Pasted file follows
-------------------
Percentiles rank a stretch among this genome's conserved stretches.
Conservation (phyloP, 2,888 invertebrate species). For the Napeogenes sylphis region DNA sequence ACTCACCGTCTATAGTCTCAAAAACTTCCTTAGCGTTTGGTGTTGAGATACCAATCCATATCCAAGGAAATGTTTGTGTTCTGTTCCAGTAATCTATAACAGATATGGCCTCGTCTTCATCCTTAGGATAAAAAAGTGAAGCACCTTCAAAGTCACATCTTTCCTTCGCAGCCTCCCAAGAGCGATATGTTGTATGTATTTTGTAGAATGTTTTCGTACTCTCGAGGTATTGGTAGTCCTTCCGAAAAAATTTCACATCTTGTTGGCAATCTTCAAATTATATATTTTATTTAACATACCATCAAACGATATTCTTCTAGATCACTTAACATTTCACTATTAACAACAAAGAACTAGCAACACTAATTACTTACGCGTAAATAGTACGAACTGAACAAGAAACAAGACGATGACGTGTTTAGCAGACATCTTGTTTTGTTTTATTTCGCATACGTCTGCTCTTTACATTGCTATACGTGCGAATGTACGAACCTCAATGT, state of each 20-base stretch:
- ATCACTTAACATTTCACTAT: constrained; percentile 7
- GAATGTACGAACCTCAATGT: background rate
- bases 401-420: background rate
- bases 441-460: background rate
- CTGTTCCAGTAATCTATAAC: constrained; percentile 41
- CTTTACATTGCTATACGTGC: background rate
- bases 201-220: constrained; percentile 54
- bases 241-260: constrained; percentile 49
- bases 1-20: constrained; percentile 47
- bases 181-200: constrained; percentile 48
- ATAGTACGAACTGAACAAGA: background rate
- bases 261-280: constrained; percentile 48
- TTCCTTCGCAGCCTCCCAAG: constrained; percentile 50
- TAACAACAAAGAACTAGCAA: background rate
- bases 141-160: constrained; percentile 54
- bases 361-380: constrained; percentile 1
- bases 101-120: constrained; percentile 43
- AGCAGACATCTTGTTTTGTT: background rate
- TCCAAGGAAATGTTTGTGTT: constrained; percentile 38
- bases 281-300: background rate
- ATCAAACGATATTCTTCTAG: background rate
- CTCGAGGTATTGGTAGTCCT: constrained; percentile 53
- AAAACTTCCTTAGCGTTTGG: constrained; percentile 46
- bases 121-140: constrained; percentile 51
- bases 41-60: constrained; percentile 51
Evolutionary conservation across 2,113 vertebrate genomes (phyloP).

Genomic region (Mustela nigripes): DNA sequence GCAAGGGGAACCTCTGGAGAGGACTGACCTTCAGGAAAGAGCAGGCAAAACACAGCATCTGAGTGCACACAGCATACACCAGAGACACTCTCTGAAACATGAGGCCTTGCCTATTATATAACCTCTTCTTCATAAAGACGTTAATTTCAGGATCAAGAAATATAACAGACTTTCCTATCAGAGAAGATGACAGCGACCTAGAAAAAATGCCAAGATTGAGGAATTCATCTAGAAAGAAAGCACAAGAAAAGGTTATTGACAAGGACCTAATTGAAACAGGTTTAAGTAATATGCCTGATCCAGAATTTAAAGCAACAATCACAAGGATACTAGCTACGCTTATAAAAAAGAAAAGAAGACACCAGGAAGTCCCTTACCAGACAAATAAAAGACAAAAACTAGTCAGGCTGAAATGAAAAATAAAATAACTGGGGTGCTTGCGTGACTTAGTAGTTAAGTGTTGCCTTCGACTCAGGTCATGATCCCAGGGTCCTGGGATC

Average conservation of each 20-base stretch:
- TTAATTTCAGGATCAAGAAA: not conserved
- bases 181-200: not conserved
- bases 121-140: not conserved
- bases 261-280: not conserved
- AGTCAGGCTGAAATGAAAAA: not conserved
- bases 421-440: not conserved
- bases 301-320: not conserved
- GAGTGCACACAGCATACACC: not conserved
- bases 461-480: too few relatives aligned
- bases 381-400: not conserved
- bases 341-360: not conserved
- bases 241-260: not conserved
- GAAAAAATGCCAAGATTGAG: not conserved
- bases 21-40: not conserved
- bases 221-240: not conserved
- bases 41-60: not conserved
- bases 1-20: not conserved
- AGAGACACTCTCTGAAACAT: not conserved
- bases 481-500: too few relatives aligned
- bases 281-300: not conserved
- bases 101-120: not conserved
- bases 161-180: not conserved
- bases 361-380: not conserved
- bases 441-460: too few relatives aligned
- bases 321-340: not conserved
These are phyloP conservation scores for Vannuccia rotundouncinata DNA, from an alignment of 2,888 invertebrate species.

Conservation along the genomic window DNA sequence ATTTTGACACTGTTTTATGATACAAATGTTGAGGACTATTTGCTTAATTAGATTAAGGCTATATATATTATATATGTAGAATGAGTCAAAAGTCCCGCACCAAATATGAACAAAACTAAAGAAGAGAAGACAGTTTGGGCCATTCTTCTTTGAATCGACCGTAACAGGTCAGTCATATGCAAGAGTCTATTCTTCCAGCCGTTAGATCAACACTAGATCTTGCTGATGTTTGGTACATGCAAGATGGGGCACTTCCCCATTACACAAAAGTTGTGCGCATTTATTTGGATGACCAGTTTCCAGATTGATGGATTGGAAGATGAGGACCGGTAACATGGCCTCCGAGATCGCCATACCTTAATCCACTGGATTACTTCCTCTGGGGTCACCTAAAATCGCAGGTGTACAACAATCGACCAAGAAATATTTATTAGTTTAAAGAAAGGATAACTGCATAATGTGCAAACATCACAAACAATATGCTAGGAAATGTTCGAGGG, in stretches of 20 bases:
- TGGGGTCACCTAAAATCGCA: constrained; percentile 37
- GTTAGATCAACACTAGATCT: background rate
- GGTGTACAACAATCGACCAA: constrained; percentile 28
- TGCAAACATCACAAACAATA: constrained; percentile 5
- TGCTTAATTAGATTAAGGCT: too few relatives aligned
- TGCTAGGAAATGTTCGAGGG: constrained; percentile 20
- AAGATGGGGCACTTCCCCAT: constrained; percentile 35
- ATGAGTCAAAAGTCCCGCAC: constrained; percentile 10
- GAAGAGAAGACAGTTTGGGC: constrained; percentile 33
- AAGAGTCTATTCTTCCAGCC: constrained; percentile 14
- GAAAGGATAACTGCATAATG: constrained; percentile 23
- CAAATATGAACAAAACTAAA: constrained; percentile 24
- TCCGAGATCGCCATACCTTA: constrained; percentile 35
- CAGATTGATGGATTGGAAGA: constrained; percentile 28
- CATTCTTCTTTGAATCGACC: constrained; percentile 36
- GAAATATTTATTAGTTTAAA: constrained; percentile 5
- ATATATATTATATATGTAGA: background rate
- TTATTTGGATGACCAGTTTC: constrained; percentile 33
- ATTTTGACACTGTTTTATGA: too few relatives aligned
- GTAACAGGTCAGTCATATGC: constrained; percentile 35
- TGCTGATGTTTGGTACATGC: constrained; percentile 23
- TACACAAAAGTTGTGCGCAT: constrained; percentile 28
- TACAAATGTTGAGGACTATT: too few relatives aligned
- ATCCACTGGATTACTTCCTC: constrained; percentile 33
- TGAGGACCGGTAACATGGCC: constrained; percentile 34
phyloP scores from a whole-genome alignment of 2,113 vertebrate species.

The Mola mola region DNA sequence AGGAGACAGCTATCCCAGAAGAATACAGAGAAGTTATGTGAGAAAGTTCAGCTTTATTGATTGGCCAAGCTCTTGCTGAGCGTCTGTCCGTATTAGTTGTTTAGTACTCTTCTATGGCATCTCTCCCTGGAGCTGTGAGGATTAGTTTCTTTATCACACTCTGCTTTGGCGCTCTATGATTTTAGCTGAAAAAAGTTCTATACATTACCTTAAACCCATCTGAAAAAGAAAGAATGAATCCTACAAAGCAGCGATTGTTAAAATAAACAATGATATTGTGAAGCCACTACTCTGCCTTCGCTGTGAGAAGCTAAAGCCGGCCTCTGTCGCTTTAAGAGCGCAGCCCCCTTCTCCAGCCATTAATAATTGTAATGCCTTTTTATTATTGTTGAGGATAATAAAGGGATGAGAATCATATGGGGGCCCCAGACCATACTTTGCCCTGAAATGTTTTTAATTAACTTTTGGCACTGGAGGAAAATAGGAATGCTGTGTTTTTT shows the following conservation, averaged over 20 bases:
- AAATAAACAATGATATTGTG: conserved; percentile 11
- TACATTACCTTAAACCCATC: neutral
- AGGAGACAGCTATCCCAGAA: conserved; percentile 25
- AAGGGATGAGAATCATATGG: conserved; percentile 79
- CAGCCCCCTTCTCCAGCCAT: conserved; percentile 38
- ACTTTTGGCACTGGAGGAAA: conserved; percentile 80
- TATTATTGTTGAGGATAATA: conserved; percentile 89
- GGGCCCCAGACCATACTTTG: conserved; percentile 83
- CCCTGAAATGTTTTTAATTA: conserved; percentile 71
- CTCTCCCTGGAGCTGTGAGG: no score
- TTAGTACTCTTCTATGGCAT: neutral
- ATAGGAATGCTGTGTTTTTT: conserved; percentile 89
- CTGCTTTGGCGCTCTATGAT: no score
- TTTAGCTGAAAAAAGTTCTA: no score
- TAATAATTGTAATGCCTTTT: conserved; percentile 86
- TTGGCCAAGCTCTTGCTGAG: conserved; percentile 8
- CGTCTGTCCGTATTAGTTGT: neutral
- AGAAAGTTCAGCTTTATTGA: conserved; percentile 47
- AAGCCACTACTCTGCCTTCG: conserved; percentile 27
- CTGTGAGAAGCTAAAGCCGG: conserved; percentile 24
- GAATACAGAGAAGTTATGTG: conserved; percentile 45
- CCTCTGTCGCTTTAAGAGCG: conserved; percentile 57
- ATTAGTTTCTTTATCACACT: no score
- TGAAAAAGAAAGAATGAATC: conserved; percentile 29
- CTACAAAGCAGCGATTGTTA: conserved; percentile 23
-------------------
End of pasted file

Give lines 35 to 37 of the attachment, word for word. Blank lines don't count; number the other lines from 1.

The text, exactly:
- AGTCAGGCTGAAATGAAAAA: not conserved
- bases 421-440: not conserved
- bases 301-320: not conserved